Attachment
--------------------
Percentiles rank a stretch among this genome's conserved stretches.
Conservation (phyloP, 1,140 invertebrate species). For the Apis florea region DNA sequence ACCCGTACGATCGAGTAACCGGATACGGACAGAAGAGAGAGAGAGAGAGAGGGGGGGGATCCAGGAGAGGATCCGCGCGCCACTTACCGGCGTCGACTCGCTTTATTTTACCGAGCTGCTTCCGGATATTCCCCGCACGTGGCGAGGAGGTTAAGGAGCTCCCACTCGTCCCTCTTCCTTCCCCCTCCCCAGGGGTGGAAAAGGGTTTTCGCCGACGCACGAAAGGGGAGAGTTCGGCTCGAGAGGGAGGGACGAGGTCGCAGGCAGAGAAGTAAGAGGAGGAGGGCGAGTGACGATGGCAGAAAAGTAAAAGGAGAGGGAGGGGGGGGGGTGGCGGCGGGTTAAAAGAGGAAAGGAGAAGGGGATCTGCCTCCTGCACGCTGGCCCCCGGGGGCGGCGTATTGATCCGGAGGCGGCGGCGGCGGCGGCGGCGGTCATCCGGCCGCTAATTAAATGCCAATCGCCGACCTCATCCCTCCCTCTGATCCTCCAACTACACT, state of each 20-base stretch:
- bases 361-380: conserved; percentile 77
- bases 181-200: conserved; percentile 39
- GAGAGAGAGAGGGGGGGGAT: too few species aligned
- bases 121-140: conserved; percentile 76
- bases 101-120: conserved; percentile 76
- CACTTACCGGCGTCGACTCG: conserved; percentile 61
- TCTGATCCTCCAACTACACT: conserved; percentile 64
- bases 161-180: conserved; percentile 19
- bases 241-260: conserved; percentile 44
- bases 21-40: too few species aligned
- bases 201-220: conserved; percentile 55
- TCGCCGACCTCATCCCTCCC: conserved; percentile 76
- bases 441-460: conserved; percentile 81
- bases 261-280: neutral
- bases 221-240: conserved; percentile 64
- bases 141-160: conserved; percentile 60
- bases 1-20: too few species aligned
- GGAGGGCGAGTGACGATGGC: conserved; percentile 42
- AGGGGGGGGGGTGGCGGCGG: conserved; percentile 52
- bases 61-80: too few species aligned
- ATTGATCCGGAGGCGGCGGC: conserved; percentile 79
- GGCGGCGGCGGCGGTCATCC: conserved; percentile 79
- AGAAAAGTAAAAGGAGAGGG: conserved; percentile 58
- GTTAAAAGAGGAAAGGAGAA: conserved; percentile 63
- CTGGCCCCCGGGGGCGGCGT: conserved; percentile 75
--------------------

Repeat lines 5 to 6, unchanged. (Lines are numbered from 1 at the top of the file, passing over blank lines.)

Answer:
- GAGAGAGAGAGGGGGGGGAT: too few species aligned
- bases 121-140: conserved; percentile 76